Monday, August 18, 2014

Beaing A Convention Lead Ain't Easy

Being the convention hopper that I am, I hear this statement more often then not: "I can make a better convention."

The average attendee doesn't know what goes into creating and building a convention of any type. This applies to geeky stuff like anime and comic books, to crafting conventions, cat conventions (yes those DO exist-there's a Bullsh*t episode about it), pen conventions, and everything in between. If there's a product for it, there's a convention as well. But I don't want to get too far off topic-here. Most people don't see the nuts and bolts of what makes a show run. They pay their ticket/pass, walk around, talk to fans and "celebrities", and shop. They don't see the months, sometimes years, spent getting staff together, planning where to hold the event, raising money, spending the money to reserve event space, raising more money, hiring employees, working on panels, guidebooks, schedules, record labels (if you get a band to come in and play for your shindig), feeding people, I's a lot of stuff to take into account. Most first year conventions start out small. I can't remember a convention that I've been to for a first time where the attendance was larger then a thousand people. This gives the staff a chance to figure out what works, what doesn't, and time to grow and accommodate new rules as they progress. You don't dump all of your funds into your first hooray out into the world - there are too many logistics to handle that you are asking for trouble by going too big, too fast.

Well, someone probably should have told Video Gamers United, or VGU, held in Washington D.C. over the weekend. After a year and a half of planning, they went as big as they could go. A $100k budget spent on marketing, renting out a large space at the Washington Convention Center, even pulling a two-story tall Donkey Kong replica for $8 grand to make the old school gamers smile. They probably should have thought better about where they spent their money.

High ambitions does not necessarily mean high rewards. Their goal was to get 25,000 people for the first year. Lofty. According to Curtis Smith, a corporate sponsorship consultant and co-founder of the event, similar conventions in the area rake in 50,000 people. I had to Google this to verify, because the only conventions I know around the D.C. area with a similar size would be PAX East (which did have an initial attendance of 55k+ people, but it was coming off the heels of PAX Prime in Seattle, who for almost a decade had quality, dedicated awesome gaming time that people could rely on - having that type of following made it easy for East to achieve a high attendance rate). And then there's Otakon in the Baltimore, Maryland area which has about 22 thousand-ish people on a yearly basis, but again is a long-standing convention that started small, and this is a multi-media/geek event: video games, anime, manga, fantasy, sci-fi, etc. It's not solely a gaming convention. Otherwise, I'm not seeing any others in the region that would hit that 50k+ people mark.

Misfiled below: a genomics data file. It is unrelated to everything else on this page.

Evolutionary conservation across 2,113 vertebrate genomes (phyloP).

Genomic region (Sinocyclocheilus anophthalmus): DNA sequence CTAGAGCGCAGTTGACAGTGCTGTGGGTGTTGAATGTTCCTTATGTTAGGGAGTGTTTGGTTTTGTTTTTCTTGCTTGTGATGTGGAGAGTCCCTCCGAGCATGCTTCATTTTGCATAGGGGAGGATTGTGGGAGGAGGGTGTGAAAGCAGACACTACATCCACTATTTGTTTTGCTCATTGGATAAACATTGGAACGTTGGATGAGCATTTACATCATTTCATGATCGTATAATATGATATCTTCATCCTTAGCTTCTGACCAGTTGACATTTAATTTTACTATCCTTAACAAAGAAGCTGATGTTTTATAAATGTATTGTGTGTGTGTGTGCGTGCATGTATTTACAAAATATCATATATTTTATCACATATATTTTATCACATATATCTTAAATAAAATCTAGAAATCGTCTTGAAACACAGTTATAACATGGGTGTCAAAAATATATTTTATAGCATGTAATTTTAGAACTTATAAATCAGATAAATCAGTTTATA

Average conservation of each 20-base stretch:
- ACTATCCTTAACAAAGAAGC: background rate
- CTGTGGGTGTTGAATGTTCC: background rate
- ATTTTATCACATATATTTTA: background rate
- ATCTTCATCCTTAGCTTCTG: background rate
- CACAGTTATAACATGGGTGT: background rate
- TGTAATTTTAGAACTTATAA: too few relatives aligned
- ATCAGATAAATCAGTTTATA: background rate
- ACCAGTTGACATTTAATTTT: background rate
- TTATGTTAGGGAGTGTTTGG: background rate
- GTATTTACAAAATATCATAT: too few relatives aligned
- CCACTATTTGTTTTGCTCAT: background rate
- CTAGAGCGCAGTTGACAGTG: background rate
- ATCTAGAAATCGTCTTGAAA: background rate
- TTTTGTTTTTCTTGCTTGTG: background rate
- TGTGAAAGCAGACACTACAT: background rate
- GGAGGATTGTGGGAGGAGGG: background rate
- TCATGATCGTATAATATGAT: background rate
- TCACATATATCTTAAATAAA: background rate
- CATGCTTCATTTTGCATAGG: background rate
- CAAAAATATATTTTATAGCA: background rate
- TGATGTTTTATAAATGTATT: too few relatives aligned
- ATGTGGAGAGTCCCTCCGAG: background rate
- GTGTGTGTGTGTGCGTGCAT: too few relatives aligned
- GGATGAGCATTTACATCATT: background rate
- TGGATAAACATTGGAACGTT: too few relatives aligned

By now you have probably figured out that VGU did not fare as well as the two organizers would have liked. They estimate that roughly 7,000 people registered - but that does not necessarily mean that they showed up or paid (some pre-reg centers don't have you pay until you arrive). Even at $75 a ticket for 7k people they did not break even once they factor in the gaming prizes (multiple $10,000 cash awards were offered), paying for rental fees, refunding several passes for misinformation, paying the celebrities that attended, food...well when you break it all down they didn't have enough in ticket sales to cover everything. The space was the size of 3 football fields and on a Saturday afternoon, notably the busiest time of any convention, one of the security guards only counted 600 people in the space with 4 in the registration line.

That is what we call an oopsie. They could have done without that Donkey Kong statue. Wonder where they are going to store that thing...or asking the Air Force to bring in a jet for people to look at. That probably cost much more then what their pockets needed to take.

But this story of a convention gone too big right out the gate is a testament to those who think that running a con is easy. It's not. Read the story and you'll see just how simple it can be to screw things up, and how painstakingly long it takes just to create the darn thing in the first place.

It also did not help that the Pokémon World Championship was being held at the same time, in the same convention center for free. Whoops. I don't think the VGU duo thought about the implications. Retro-gaming and Pokémon don't really go hand in hand.

To their credit, they want to try again next year. Hopefully they have learned from their mistakes and tone it down...

I think we can go bigger.” Organizer Cesar Diaz

*head desk*


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